La Montecchia dei Conti Emo Capodilista

The Journey North: Trentino Alto-Adige & Veneto

La Montecchia dei Conti Emo Capodilista

The historic estate of La Montecchia lies in the Euganean hills of the Veneto region, 15 kilometers south of Padua. The Capodilista family can be traced back to Charlemagne when that king of the Franks invaded Italy in the late 8th Century. The Transalgardo brothers belonged to his retinue and one of them, Carlotto, became the head of a company, the so-called capo di lista and was allowed to keep this name. The Capodilista family settled near Padua, holding positions as civil and military leaders or princes of the Church, among them the blessed Giordano Forzate, founder of the abbey of San Benedetto in Padua. In 1783, Beatrice, the last Capodilista, married the Venetian patrician Leonardo Emo. Since that time, the family has used the double name of Emo Capodilista. Today, like the influential Venetian families from the 16th Century, the Emo Capoilistas are primarily involved with agriculture and viticulture. The present owner, Umberto Emo Capodilista renovated the vineyards and winery in the 1990s. His son Giordano is responsible for the management of the estate, assisted by enologist Andrea Boaretti and agronomist Patrizio Gasparinetti. They cultivate 45 hectares of Cabernet Franc, Cabernet Sauvignon, Carmenere, Merlot, and Raboso. Merlot and Cabernet have been grown in La Montecchia since the 19th Century and are considered local wines in the Colli Euganei zone. The family also cultivates the whites Pinot Grigio and Muscat. The estate’s first wine to receive Gambero Rosso’s prestigious Tre Bicchierri award is the 2007 Cabernet Sauvignon Ireneo.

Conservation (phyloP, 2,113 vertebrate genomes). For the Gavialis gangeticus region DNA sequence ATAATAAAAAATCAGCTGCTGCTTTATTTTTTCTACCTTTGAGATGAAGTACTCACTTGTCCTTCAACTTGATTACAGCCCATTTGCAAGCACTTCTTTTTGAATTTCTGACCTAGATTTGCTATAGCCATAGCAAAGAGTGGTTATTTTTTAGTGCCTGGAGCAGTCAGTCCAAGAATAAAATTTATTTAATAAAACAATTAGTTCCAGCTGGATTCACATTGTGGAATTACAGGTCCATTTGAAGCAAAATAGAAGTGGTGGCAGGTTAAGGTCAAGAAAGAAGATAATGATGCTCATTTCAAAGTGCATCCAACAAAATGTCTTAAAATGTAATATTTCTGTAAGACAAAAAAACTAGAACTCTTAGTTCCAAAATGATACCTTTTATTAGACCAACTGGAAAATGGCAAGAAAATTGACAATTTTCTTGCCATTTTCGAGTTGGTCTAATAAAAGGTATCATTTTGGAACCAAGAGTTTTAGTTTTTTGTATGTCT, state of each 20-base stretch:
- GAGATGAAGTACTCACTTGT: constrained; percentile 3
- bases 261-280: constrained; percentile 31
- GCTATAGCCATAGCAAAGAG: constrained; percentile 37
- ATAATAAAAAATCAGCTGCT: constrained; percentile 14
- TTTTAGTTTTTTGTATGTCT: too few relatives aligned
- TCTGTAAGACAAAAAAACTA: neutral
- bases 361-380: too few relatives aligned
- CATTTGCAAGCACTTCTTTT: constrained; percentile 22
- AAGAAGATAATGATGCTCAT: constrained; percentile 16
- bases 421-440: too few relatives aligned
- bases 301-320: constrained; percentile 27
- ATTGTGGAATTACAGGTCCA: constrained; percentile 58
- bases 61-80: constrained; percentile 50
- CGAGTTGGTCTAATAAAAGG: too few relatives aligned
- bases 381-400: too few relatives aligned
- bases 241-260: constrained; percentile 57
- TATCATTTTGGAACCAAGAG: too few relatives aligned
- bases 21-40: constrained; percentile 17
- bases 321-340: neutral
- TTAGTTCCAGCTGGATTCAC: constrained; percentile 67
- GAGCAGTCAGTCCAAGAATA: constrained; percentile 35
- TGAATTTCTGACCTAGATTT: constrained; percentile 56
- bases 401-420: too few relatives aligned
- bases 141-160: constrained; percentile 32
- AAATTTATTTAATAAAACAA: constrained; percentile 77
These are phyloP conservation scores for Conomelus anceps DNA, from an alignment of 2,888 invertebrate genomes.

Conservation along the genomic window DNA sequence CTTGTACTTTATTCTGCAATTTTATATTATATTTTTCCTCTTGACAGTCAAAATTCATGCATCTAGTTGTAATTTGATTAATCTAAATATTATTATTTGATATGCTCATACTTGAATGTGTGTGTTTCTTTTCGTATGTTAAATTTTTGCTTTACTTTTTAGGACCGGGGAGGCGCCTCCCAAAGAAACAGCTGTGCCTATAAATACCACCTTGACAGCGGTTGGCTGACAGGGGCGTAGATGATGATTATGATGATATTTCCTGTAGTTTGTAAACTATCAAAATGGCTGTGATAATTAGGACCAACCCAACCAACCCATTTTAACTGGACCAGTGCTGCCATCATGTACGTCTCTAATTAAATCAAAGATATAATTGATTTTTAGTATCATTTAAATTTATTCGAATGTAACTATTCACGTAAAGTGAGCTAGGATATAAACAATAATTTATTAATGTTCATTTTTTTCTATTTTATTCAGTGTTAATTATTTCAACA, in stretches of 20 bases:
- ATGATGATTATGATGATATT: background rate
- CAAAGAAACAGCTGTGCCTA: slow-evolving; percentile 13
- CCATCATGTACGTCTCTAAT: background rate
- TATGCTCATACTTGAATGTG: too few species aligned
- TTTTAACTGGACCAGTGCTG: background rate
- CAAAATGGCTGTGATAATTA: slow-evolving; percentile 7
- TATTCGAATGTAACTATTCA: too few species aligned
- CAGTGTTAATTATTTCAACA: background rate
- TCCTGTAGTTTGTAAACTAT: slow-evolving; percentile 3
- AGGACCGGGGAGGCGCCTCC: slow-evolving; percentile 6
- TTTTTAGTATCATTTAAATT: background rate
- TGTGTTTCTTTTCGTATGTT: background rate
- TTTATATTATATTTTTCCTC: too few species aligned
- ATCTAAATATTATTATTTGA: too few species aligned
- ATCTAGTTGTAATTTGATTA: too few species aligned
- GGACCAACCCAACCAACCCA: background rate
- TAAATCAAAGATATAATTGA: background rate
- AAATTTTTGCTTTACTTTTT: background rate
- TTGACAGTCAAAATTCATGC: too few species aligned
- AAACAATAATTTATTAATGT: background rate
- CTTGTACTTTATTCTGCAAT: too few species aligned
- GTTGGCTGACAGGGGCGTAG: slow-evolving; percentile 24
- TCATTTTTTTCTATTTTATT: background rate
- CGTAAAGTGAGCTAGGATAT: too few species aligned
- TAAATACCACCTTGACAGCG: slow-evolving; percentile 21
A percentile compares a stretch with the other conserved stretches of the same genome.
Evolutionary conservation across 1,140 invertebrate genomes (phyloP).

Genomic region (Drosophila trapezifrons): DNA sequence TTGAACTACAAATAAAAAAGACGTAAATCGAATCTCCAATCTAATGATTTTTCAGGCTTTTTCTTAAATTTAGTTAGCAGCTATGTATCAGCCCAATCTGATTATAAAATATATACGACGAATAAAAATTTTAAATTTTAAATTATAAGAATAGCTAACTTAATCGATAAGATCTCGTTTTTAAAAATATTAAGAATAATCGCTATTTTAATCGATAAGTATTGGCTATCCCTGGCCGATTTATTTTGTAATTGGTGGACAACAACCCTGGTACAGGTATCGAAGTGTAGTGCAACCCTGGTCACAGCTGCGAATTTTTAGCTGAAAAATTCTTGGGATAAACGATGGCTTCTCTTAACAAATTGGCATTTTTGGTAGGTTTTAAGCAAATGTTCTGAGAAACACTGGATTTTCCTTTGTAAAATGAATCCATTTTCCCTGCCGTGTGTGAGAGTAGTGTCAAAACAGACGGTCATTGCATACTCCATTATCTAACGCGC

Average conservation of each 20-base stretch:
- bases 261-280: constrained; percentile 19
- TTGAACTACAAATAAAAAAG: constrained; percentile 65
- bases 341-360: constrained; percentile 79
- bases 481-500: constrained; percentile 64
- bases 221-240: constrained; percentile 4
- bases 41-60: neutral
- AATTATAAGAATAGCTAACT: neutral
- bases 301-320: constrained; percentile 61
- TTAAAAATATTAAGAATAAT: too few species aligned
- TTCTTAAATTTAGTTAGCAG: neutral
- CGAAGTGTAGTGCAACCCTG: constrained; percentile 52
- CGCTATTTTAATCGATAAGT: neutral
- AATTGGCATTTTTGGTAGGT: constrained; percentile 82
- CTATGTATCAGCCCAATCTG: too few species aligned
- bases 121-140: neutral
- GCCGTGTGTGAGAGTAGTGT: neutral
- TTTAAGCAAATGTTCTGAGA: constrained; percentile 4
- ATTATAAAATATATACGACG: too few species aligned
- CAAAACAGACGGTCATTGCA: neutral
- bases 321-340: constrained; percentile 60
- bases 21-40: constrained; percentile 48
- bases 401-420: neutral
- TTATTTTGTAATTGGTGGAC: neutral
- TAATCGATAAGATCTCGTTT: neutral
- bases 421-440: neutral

Pojer e Sandri

The partnership between Mario Pojer and Fiorentino Sandri dates back to 1975, when Fiorentino Sandri inherited a vineyard in the alpine village of Faedo and went into business with his winemaker friend Mario Pojer. Located in Trentino-Alto Adige in an untested area, the vineyard inspired the two friends, who felt that the area was capable of producing world-class wines. Their first release of an exquisitely scented Muller-Thurgau proved them correct and made their reputation. The Muller-Thurgau was followed by other notable whites, and when they expanded into new vineyards, they planted the red varieties of the area, including Lagrein but also Cabernet and Merlot. Wine guide “Gambero Rosso” honored their blended red “Rosso Faye” numerous times with its highest Tre Bicchierri award. They also produce sparkling wine from classic Chardonnay and Pinot Nero and a range of remarkable spirits, such as grappa, acquavita, and brandy.